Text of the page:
A judge for the US District Court for the District of Oregon on Thursday granted a temporary restraining order against federal agents in Portland to prevent them from arresting or using physical force against journalists or legal observers.
Federal agents have allegedly been arresting and using physical force against journalists and legal observers in Portland, which led the American Civil Liberties Union to file suit against the Department of Homeland Security (DHS) in federal court. Index Newspapers LLC brought suit against Portland, the Portland Police Bureau (PPB), the DHS, and the US Marshals Service (USMS) to restrain the federal agents on June 28.
Plaintiffs sought to enjoin defendants from “assaulting news reporters, photographers, legal observers, and other neutrals who are documenting the police’s violent response to protests over the murder of George Floyd.” In the complaint, plaintiffs alleged violations of their First and Fourth Amendment rights, as well as violations of the Oregon Constitution. They moved for a temporary restraining order and preliminary injunction on June 30, which the court entered then against the city. On July 17, the DHS and USMS were added to the lawsuit, and the plaintiffs filed a motion for a temporary restraining order against them.
On Thursday, the court found that the plaintiffs provided sufficient circumstantial evidence of retaliatory intent to show a serious threat to their rights. The complaint described situations in which plaintiffs were identifiable as members of the press who were not engaging in unlawful activity or protesting, yet they were subjected to violence by federal agents.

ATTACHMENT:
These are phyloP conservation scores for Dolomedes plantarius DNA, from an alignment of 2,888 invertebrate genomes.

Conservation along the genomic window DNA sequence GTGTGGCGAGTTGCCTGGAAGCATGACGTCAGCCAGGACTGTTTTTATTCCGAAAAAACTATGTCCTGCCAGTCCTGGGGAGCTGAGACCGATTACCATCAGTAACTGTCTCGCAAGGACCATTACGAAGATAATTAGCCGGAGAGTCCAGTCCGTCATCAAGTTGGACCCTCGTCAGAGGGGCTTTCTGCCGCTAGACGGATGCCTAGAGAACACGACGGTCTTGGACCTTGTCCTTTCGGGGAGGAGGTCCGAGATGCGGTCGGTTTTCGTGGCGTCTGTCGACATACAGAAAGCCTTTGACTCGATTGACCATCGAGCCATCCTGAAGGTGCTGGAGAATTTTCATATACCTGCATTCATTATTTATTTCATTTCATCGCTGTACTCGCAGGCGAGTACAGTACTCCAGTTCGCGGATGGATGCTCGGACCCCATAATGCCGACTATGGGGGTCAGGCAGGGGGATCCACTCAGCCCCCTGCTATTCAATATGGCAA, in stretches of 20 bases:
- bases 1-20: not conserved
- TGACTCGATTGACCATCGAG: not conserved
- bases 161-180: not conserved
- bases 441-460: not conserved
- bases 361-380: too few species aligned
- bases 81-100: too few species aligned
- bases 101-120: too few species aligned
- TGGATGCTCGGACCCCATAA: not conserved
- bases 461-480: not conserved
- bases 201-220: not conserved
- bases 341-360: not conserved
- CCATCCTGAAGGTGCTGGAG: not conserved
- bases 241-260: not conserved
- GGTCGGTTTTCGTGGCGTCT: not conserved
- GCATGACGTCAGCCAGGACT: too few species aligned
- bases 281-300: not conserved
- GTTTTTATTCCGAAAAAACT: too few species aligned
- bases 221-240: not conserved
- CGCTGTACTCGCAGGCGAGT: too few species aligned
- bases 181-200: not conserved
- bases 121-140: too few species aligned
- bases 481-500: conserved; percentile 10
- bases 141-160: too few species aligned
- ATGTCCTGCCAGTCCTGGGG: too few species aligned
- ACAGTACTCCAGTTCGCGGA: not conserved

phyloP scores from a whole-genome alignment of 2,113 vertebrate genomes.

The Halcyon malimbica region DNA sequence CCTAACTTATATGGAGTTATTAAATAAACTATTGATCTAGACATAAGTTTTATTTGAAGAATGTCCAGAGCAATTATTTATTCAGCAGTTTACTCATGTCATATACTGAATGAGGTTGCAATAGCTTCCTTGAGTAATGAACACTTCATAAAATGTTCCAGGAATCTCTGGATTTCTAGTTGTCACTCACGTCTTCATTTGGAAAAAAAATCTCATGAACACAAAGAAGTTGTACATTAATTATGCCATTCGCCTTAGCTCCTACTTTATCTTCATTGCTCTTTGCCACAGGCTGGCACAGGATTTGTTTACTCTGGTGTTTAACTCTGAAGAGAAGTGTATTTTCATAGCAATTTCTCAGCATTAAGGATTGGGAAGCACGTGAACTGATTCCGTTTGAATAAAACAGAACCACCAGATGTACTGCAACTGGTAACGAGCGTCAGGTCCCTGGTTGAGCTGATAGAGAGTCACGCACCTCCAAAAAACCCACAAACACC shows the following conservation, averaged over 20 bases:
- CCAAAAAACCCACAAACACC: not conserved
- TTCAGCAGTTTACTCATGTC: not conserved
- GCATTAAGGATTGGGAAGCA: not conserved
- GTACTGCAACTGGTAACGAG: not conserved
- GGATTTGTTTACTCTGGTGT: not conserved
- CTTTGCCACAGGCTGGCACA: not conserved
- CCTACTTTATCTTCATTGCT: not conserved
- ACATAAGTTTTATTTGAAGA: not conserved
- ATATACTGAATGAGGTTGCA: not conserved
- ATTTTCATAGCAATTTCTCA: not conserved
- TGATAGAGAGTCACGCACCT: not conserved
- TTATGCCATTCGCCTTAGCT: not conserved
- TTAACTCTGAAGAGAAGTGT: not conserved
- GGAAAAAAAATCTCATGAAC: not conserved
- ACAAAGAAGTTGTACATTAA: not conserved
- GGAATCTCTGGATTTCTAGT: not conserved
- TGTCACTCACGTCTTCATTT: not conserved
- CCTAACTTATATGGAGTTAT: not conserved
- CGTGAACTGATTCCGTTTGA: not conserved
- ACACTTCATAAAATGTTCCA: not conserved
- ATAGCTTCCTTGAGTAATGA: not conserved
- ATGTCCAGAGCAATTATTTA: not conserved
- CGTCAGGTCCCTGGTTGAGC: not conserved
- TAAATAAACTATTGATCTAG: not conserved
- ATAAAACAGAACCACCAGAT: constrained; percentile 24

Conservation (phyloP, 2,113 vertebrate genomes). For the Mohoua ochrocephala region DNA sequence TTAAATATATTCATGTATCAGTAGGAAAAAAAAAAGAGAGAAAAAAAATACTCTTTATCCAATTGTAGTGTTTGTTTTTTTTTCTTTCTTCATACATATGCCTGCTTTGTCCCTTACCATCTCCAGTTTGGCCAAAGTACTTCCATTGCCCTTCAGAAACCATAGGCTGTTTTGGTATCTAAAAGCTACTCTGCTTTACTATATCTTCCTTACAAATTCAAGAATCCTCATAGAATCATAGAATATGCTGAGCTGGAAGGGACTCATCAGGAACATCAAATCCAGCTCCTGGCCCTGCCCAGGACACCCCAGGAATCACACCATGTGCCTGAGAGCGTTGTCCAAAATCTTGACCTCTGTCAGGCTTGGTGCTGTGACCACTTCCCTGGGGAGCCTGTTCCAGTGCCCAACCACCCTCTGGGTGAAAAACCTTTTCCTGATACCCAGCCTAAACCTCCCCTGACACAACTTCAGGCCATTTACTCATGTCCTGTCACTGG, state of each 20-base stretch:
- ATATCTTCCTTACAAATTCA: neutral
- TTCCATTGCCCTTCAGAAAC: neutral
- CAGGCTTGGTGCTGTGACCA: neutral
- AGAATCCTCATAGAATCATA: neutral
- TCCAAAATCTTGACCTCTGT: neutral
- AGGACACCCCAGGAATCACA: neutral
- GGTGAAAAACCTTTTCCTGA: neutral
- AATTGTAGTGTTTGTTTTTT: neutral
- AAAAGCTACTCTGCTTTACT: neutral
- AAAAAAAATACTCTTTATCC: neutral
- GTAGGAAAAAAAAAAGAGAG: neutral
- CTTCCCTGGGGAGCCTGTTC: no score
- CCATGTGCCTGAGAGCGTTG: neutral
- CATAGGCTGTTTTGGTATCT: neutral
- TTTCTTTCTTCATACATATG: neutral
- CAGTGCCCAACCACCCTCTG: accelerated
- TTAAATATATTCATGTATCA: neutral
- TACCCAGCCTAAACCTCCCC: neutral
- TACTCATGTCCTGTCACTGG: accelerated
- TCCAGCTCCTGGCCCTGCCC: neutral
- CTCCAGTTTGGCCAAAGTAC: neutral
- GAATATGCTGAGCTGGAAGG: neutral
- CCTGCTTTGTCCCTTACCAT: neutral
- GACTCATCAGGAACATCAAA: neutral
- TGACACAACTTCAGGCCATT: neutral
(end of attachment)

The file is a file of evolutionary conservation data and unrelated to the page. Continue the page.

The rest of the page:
The federal defendants argued that the journalists had no right to stay and document when the government closes down public streets, but the court stated that the federal defendants did not have the power to close down the streets because that was a local police function. Additionally, journalists’ intent in observing and documenting government action is to record whether it is lawfully originated and carried out. The court found that there was a likelihood of irreparable injury under the plaintiffs’ claims, and none of the government’s stated interests outweighed the public’s interest in “accurate and timely information about how law enforcement is treating protesters.”
Because of this, the court enjoined the federal agents from arresting, threatening to arrest, or using physical force against a journalist or legal observer, unless they had probable cause to believe that the person had committed a crime. The order will expire 14 days after entry.